- Falling demand for labor reduced job openings by 10% in August, raising the prospect that wage pressures may ease as the Federal Reserve’s most rapid withdrawal of monetary stimulus since the 1980s starts to cool the labor market.
- Following an economic slowdown during the first half of the year, job openings plummeted to 10.1 million in August from 11.2 million in July, with financial, health and education services reducing opportunities the most, the Labor Department said Tuesday. The ratio of openings to unemployed workers — a key signal for Fed officials of an overheating labor market — fell during the period to 1.67 from 1.97.
- The decline in job openings and other recent data on the labor market “is all consistent with the idea that this is starting to cool down,” Peter Cappelli, director of the Center for Human Resources at the University of Pennsylvania’s Wharton School, said in an interview. A rising number of forecasts that the economy will soon tip into recession has likely prompted companies to scale down hiring plans.
CFOs for several months have faced intense pressure to raise compensation as the number of available jobs far exceeded the number of workers and inflation rose to a four-decade high, eroding real wages.
Wage pressures may now be easing, according to Cappelli and other economists. Aggressive Fed tightening slowed gains in the Consumer Price Index to 8.3% in August from 9.1% in June, the highest inflation in 40 years.
The central bank has also made progress in its goal to bring labor market supply and demand into better balance. The labor force in August ballooned by 786,000 workers as job openings fell by 1.1 million in the biggest decline since the sharp pandemic recession in April 2020.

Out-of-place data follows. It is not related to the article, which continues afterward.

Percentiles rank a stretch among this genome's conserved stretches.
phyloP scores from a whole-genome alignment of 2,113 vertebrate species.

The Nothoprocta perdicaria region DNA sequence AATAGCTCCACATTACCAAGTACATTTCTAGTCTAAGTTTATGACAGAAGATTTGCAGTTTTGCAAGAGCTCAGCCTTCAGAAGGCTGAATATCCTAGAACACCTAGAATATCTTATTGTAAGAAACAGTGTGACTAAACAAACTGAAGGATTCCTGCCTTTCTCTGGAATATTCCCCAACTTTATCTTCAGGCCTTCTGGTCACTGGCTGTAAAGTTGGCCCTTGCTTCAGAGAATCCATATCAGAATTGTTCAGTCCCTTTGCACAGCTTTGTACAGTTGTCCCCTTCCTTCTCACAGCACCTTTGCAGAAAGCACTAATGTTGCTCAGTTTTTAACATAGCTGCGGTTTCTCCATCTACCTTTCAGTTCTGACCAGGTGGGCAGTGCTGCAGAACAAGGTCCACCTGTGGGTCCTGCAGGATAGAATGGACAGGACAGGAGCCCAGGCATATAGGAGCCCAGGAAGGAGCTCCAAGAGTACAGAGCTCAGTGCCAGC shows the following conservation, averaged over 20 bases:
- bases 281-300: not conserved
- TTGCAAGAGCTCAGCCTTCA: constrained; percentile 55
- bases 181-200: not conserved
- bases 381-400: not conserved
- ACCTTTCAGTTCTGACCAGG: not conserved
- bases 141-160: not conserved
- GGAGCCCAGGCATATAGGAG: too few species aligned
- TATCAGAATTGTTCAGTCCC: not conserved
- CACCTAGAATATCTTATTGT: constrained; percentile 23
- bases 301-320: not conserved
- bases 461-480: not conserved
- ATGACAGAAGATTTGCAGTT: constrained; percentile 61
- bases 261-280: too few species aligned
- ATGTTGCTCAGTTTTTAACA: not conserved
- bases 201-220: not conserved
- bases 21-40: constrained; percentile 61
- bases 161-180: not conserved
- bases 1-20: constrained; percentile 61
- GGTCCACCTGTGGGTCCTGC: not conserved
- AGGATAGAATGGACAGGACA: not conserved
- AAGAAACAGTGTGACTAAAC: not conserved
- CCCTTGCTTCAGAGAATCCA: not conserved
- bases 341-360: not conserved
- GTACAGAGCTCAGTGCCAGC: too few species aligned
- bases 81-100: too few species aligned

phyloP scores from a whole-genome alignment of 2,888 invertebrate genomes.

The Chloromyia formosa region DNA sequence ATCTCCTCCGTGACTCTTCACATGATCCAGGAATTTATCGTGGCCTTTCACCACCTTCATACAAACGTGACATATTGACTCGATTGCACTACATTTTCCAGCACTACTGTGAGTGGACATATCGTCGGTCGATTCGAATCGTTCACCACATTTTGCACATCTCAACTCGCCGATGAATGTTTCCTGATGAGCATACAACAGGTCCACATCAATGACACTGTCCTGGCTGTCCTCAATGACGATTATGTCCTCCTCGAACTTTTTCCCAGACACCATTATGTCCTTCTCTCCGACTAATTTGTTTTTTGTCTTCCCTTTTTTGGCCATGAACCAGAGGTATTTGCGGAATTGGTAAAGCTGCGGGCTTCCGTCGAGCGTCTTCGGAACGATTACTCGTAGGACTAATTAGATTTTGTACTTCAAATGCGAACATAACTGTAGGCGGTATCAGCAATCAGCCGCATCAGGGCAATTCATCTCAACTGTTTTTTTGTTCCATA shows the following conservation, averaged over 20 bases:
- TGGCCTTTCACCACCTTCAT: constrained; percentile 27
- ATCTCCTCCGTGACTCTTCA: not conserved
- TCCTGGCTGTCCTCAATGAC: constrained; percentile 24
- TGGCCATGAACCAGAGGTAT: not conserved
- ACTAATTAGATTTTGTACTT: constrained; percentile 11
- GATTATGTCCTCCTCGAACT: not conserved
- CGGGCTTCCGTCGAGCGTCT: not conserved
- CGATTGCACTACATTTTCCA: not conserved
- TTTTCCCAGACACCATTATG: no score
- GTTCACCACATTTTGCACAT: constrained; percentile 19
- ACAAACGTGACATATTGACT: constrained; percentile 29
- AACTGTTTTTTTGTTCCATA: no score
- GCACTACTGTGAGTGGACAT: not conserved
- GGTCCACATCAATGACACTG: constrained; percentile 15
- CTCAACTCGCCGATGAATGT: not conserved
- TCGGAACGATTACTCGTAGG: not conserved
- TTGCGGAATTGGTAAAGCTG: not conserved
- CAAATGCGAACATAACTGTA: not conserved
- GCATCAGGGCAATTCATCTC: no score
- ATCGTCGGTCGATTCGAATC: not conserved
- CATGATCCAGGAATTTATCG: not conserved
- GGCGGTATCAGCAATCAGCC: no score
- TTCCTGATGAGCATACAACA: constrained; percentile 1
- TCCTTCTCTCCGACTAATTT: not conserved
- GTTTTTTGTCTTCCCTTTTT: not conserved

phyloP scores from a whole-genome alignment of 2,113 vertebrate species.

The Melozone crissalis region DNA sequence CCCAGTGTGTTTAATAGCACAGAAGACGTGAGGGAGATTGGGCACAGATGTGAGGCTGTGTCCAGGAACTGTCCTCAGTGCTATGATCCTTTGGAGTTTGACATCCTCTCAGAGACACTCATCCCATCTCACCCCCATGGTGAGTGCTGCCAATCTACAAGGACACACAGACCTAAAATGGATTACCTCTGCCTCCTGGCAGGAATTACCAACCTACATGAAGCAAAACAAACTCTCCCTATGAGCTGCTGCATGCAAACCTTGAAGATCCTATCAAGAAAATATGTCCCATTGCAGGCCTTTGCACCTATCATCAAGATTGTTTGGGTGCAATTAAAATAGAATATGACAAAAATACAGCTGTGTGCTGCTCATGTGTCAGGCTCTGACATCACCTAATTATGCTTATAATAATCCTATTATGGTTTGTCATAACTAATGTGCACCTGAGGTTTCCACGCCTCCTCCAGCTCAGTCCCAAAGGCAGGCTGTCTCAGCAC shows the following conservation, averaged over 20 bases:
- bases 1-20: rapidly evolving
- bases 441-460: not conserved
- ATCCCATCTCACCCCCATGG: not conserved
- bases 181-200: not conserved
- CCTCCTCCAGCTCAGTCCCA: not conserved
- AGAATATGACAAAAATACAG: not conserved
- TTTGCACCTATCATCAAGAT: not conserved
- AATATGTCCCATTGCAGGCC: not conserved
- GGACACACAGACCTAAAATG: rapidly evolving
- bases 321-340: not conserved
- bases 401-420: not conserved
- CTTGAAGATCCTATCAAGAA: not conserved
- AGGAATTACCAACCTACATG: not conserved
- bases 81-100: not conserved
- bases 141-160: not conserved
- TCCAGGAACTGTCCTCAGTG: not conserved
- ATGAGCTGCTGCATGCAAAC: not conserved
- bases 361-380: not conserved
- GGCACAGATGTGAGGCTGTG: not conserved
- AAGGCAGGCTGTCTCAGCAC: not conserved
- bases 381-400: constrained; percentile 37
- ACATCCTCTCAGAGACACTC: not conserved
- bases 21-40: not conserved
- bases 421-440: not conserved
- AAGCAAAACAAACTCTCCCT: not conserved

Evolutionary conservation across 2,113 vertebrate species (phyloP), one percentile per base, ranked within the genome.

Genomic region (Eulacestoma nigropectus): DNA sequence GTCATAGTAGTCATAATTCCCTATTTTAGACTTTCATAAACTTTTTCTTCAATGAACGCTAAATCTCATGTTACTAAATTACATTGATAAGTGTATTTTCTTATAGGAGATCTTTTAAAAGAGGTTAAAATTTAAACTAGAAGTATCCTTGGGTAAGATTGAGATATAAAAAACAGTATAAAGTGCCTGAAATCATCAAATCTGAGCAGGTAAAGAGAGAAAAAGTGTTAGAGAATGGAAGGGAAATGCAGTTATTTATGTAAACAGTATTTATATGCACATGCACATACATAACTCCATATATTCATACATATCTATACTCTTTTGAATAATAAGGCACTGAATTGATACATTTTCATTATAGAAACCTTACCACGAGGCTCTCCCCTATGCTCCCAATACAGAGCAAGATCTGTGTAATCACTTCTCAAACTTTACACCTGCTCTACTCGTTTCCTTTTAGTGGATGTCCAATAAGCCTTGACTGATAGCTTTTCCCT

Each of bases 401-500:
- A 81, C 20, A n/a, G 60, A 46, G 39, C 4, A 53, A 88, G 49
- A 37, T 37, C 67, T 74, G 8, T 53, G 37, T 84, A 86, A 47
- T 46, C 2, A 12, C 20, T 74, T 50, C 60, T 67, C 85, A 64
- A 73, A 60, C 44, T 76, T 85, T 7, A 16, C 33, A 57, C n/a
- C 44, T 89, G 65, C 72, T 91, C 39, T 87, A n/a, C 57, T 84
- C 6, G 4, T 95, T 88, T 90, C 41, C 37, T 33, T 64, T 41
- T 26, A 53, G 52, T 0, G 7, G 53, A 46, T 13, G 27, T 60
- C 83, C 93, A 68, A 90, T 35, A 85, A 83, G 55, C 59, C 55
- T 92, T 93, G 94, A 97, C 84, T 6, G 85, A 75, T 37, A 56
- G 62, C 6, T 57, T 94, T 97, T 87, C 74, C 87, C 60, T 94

Still, pressures on CFOs to raise pay persist, as increases in compensation still lag rapid price gains. Real average hourly earnings fell 2.8% in August compared with the prior year, according to the Labor Department.
CFOs may not realistically expect wage pressure to decline as long as pay increases lag inflation and the number of job vacancies far exceeds the number of unemployed people looking for work.
Companies may do well to flag to shareholders a need to raise wages and bring pay more in line with price pressures, Cappelli said.
“It’s important to let investors know what’s going on,” according to Cappelli. Top executives can say, “‘This is a catch-up’ rather than ‘we suddenly decided to raise our labor costs.’”
CFOs and their C-suite colleagues may try to defer layoffs in coming months, recalling the difficulty of restoring payrolls after the widespread job cuts early in the pandemic, Cappelli said.
“The thing to do is let attrition take your numbers down first for a while before you think about doing anything else,” he said.
Aggressive central bank tightening — including three 0.75 percentage point increases in the main interest rate in as many Fed meetings — will probably reduce inflation to about 3% next year, New York Fed President John Williams said Monday. Policymakers seek to hold inflation at 2%.
The labor market will cool during the next several months, with unemployment probably rising to about 4.5% by the end of 2023 from 3.7% in August, Williams said. Gross domestic product will probably “be close to flat this year” and “modestly” grow next year.